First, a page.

By Paul Temple
When the present English tuition fee regime was being planned, there were plenty of voices from inside universities warning that it would change the nature of the relationship between students and their universities for the worse. Students would, it was feared, become customers, rather than junior partners in an academic enterprise. Indeed, this was what the Government’s 2011 White Paper, Students at the Heart of the System, seemed to look forward to: “Better informed students will take their custom to the places offering good value for money” (para 2.24) – in other words, they would, it was hoped, act like normal consumers. Has this happened?
Recent research undertaken on behalf of the Higher Education Academy by Claire Callender, Lyn Grove, Natasha Kersh, and me, in a sample of English universities in early 2014, suggests that, to a significant extent, it has. (I reported on this at the SRHE Conference in December 2014.) There has been a widespread change perceived by staff (note this caveat) in student attitudes towards higher education with – it is widely reported – a more instrumental approach to the benefits students expect from it.
‘The student experience’ has become an organising theme in institutions: this is a new managerial approach, which can have real benefits for students when applied sensitively – or it can lead to a damaging ‘them-and-us’ culture as far as academic staff are concerned if it leads to excessive centralisation and top-down performance management. There can also be a reinforcing spiral of expectations. Higher fees and, in many institutions, an overriding priority to recruit students, seem to have persuaded some higher education managers to regard students as consumers. In turn, this has encouraged students to view themselves as paying customers. As the Higher Education Commission has commented in its recent report, Too Good to Fail, ‘Introducing market forces to a sector that does not operate as a market puts the financial sustainability of the sector at risk; the Commission recommends retreating from this notion.’ This warning may be too late for some institutions.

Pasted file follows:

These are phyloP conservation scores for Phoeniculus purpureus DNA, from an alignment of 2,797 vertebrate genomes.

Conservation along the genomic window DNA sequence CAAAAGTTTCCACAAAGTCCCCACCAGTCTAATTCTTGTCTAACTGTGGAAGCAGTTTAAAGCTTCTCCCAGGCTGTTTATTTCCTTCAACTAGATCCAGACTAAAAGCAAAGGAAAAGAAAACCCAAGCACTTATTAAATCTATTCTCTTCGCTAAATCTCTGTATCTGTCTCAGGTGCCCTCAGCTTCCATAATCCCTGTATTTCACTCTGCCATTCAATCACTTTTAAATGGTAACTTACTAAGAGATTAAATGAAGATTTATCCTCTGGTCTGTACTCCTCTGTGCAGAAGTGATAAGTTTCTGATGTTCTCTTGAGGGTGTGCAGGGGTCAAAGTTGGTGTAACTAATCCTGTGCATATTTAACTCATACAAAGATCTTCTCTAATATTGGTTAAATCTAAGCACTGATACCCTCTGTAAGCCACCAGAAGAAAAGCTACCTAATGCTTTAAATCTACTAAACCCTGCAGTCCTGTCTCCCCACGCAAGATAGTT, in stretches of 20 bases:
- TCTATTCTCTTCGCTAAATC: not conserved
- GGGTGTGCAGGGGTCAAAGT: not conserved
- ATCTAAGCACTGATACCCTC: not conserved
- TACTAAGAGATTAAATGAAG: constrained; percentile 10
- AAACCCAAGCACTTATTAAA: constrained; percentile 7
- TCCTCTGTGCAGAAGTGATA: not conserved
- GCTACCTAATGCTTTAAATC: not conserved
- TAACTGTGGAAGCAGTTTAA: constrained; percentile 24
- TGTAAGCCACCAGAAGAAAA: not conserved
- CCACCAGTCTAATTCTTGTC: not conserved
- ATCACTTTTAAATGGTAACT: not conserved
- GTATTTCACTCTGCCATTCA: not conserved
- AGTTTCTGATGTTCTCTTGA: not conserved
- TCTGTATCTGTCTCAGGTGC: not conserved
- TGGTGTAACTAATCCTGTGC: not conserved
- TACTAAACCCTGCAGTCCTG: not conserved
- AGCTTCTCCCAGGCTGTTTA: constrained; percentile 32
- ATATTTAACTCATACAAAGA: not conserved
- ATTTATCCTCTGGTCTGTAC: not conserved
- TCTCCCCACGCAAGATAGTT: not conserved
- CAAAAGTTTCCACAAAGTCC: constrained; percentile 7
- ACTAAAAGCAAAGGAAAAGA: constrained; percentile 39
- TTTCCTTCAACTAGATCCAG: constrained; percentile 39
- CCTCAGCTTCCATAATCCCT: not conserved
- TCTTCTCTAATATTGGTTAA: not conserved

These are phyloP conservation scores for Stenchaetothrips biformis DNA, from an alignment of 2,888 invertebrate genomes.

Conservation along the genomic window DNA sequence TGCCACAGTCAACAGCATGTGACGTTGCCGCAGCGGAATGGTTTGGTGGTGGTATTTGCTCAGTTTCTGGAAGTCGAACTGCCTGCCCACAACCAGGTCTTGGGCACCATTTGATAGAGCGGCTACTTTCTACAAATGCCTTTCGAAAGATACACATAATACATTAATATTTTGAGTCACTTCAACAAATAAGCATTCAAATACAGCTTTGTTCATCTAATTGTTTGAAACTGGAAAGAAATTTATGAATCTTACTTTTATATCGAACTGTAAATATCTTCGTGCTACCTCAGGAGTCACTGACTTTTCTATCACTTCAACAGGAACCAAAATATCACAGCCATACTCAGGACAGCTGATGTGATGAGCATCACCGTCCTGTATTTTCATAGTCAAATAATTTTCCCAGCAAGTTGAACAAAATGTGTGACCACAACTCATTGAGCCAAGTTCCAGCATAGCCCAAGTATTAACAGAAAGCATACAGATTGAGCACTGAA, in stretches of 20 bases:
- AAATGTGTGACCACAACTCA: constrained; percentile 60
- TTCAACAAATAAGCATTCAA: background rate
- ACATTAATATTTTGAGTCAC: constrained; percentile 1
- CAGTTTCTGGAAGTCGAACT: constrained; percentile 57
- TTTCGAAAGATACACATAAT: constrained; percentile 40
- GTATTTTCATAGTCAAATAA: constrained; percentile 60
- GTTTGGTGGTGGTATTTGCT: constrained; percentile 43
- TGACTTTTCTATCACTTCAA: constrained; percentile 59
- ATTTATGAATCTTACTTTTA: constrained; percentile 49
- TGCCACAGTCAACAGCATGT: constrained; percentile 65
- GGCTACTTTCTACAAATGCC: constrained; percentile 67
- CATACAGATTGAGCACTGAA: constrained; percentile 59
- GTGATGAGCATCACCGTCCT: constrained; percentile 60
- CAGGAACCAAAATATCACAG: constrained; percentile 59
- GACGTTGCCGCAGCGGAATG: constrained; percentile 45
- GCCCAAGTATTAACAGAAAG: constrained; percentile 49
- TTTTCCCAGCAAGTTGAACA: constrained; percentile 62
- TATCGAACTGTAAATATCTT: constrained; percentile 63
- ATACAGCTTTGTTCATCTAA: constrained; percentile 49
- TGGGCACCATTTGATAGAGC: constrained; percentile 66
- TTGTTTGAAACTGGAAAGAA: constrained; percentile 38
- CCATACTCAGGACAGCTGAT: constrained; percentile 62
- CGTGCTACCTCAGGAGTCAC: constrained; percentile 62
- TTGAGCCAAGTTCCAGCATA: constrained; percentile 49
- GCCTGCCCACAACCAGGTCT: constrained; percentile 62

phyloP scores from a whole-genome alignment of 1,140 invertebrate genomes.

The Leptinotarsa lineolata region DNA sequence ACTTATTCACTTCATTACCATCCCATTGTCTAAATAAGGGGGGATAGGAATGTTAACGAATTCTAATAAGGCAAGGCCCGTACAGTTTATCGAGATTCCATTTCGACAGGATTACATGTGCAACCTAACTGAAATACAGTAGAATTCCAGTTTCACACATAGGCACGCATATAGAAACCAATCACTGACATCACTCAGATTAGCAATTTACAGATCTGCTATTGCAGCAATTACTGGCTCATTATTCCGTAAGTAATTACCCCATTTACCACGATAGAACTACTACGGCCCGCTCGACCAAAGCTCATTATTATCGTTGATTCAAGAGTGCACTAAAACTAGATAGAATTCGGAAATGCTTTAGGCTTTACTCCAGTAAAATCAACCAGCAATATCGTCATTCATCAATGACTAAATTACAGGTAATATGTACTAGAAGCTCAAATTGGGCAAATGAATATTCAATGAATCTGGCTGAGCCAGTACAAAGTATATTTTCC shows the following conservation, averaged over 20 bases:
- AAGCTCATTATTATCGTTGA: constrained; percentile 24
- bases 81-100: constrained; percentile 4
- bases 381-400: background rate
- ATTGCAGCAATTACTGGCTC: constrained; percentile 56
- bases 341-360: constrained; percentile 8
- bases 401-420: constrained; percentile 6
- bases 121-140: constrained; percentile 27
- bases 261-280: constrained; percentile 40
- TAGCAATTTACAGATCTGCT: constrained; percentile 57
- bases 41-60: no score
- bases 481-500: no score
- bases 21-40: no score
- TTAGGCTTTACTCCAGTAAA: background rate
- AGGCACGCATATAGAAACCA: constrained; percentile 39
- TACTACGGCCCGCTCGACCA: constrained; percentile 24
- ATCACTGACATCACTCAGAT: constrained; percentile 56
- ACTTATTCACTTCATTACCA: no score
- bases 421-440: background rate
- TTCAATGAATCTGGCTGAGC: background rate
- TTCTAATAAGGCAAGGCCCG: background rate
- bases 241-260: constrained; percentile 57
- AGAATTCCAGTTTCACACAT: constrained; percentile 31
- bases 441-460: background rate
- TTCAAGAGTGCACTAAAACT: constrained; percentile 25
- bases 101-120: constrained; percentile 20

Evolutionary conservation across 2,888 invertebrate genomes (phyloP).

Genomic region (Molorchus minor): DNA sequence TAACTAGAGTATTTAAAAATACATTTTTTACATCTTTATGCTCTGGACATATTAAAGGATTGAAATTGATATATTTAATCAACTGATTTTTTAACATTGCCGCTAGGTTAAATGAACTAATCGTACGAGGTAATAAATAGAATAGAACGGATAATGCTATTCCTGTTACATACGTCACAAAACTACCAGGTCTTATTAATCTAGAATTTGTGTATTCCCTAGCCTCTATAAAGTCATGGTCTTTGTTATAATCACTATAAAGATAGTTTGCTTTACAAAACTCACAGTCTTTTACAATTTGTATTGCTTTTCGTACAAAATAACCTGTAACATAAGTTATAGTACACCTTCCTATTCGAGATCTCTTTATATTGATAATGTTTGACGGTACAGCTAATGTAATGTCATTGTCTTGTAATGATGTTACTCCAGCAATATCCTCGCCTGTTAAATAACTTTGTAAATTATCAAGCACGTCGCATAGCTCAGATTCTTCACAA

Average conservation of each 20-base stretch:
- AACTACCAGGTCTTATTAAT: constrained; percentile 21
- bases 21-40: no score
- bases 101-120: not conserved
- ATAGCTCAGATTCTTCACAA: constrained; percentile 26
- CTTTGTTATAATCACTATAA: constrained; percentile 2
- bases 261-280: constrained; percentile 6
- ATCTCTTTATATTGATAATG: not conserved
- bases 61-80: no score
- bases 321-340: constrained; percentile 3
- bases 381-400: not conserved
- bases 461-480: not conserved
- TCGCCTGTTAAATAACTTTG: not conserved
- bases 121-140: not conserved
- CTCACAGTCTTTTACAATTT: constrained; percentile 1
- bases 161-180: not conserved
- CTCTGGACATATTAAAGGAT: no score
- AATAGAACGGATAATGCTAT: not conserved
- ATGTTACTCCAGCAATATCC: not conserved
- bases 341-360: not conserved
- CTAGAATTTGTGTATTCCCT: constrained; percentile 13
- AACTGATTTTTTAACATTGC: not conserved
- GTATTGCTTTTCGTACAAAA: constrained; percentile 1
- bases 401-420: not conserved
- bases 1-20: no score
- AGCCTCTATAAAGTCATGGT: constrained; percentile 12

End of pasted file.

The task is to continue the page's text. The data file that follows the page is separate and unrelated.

Treating students as customers when it comes to the kinds of facilities on offer on campus seems entirely justified. But it seems not always to be easy to distinguish between managing catering and managing teaching and learning. The notion of engaging students in their learning, and of the co-production of knowledge between staff and students, is a very different model to that of the client-contractor. Yet there is a danger that customer-related changes in non-academic areas may seep into academic areas.
A clear distinction emerged in our research between the selecting, research-intensive universities studied and the recruiting, teaching-focused ones. The student-as-customer idea appeared to be firmly embedded in the latter group of institutions: it is not exaggerating to say that a new binary line has been created by stealth, with students often unaware of where a particular institution is placed in relation to the line: universities’ marketing activities certainly won’t provide a guide. The results of the 2014 REF seem likely to reinforce this divide, with a handful of major research universities scooping the research funding pool and moving ever-further from the rest. When exactly was it agreed that the future of higher education would be like this?
SRHE member Paul Temple, Centre for Higher Education Studies, Institute of Education, University of London. Paul Temple’s new book, The hallmark university: distinctiveness in higher education management, was published in 2014 by the IOE Press.